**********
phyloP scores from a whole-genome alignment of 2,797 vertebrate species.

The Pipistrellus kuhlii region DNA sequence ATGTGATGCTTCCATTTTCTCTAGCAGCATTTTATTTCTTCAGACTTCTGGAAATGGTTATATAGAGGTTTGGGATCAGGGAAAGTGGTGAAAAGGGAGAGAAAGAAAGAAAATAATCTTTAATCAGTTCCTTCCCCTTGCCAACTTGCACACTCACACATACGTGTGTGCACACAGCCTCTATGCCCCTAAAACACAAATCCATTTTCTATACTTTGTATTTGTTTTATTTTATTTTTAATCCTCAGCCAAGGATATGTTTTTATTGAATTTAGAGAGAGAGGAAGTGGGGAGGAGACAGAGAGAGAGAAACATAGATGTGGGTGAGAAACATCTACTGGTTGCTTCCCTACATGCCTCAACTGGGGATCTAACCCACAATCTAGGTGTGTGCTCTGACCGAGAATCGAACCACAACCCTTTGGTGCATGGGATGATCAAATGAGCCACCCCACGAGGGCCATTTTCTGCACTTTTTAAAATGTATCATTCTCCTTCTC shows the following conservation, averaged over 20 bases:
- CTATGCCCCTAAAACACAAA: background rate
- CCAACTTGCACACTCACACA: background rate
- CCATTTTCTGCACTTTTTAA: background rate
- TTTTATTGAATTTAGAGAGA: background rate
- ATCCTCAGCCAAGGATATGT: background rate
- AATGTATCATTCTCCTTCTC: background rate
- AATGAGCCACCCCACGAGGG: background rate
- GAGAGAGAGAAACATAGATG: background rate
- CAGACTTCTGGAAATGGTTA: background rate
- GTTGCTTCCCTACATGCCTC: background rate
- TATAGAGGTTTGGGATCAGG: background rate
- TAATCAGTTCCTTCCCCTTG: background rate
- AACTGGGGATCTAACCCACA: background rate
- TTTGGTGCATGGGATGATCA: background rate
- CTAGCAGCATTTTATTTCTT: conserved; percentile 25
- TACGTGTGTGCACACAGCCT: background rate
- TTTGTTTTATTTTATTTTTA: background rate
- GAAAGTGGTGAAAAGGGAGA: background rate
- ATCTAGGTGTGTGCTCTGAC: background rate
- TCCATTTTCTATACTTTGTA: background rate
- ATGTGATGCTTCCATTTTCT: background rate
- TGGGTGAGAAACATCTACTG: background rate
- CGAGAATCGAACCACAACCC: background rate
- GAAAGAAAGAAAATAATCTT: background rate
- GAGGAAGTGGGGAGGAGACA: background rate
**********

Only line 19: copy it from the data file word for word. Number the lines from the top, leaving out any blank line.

- TTTGTTTTATTTTATTTTTA: background rate